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Can eustatic charts go beyond first-order? Insights from the Permo-Triassic

Abstract : To the first order, eustatic charts are in accord with our understanding of the geodynamic processes that control sea level. By extrapolation, second-order features are also thought to obey to the same rules, and are thus often taken for granted. But this assumption may be jeopardized by a close examination of a characteristic example. The Permo-Triassic period is characteristic for both its purported eustatic signal and its geodynamic and climatic setting are well defined and contrasted. Both the fragmentation of the Pangean supercontinent and the late Paleozoic melting of ice sheets argue for a rise of the eustatic sea level (ESL) whereas eustatic charts show the opposite. Here we review the possible mechanisms that could explain the apparent sea level low, and find that some of them do lower the ESL while others instead only modify the referential, either uplifting continents or tilting the margins where the control points are located. In the first category, we find that (i) dynamic deflections of the Earth surface above subduction zones and their location with respect to continents primarily control absolute sea level while the Pangean supercontinent forms and breaks up, (ii) endorheism that ubiquitously developed at the time of Pangean aggregation also contributed to lowering the ESL by storing water out of the oceanic reservoir. In the second category, we show that (i) the thermal uplift associated to supercontinental insulation and (ii) the dynamic uplift associated with the emplacement of a superplume both give rates of change in the range of long-term changes of ESL. We also show that (iii) the dynamic tilting of continental margins not only produces apparent sea level changes, but also modifies the absolute sea level, which in turn may end up in the paradoxical situation wherein fingerprints of ESL drop are found in the geological record whereas ESL is actually rising. We conclude that the establishment of second to third order absolute sea level changes may stay for a while a chimera.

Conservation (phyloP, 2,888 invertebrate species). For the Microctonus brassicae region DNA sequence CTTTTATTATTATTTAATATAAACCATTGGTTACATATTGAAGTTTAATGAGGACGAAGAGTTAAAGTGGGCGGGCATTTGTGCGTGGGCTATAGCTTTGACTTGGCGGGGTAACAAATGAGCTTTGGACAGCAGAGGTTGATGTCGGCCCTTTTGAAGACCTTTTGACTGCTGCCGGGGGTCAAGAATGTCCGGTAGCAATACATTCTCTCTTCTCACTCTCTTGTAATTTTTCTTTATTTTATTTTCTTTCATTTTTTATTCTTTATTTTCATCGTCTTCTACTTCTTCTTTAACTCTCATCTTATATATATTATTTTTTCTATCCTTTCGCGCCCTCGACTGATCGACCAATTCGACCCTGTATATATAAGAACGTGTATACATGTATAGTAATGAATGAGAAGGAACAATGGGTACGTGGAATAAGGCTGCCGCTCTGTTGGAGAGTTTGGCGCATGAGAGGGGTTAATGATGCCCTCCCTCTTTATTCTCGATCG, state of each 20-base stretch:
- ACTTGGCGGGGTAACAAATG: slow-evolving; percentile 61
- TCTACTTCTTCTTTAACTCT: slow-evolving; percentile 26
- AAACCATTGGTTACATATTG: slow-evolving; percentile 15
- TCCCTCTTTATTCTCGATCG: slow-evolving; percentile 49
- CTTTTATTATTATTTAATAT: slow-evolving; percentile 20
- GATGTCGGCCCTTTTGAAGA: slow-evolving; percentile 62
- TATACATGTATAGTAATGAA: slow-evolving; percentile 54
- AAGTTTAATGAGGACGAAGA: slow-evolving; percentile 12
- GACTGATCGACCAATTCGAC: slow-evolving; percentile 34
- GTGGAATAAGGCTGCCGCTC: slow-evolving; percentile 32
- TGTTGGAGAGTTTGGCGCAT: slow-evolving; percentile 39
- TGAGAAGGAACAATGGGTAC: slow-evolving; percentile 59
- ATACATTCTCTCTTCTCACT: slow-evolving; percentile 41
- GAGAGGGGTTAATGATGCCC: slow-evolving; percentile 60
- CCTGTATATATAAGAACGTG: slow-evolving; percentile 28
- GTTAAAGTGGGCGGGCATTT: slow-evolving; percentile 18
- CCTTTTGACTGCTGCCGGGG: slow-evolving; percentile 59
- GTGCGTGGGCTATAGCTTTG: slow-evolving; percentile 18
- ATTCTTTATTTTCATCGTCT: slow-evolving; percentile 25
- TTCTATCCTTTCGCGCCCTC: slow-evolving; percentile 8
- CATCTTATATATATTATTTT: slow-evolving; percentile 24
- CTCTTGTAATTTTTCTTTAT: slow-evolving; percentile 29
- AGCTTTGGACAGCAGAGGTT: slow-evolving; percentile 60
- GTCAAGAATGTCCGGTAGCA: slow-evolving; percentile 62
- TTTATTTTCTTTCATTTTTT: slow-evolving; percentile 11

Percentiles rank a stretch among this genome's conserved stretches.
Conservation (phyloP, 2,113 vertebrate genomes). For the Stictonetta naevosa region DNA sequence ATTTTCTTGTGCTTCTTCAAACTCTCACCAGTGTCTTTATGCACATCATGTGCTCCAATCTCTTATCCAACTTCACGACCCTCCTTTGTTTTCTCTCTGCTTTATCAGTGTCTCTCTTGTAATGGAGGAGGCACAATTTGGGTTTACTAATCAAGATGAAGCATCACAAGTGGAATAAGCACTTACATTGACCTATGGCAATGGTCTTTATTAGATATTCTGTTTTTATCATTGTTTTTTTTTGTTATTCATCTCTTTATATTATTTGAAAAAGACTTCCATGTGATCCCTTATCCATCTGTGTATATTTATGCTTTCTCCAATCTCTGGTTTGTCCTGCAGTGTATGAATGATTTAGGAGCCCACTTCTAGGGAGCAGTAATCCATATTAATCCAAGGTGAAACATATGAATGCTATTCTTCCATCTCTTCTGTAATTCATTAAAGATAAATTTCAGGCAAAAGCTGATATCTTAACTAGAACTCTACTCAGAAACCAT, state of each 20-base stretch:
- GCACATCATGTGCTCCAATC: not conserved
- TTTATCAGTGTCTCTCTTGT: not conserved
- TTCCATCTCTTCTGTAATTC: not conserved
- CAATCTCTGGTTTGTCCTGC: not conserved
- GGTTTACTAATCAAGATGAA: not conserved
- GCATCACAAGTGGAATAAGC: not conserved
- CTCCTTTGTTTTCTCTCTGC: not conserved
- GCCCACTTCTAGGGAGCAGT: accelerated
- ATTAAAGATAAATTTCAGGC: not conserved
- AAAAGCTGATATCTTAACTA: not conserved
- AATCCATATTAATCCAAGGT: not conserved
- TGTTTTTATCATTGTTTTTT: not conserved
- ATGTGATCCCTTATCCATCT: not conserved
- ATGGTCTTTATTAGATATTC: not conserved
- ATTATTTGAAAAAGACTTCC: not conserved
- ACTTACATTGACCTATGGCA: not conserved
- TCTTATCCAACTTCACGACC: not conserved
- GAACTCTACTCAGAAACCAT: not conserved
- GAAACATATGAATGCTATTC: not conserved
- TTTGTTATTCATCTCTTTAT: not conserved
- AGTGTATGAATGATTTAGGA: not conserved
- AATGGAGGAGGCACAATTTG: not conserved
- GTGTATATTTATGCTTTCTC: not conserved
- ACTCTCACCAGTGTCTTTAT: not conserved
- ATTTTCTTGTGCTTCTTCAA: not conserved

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https://hal-insu.archives-ouvertes.fr/insu-01309247
Contributor : Isabelle Dubigeon <>
Submitted on : Friday, April 29, 2016 - 10:45:46 AM
Last modification on : Tuesday, July 28, 2020 - 3:01:53 AM

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  • HAL Id : insu-01309247, version 1

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Benjamin Guillaume, Julien Monteux, Stéphane Pochat, Laurent Husson, Gaël Choblet. Can eustatic charts go beyond first-order? Insights from the Permo-Triassic. European Geosciences Union General Assembly 2016, European Geosciences Union, Apr 2016, Vienne, Austria. pp.EGU2016-9339. ⟨insu-01309247⟩

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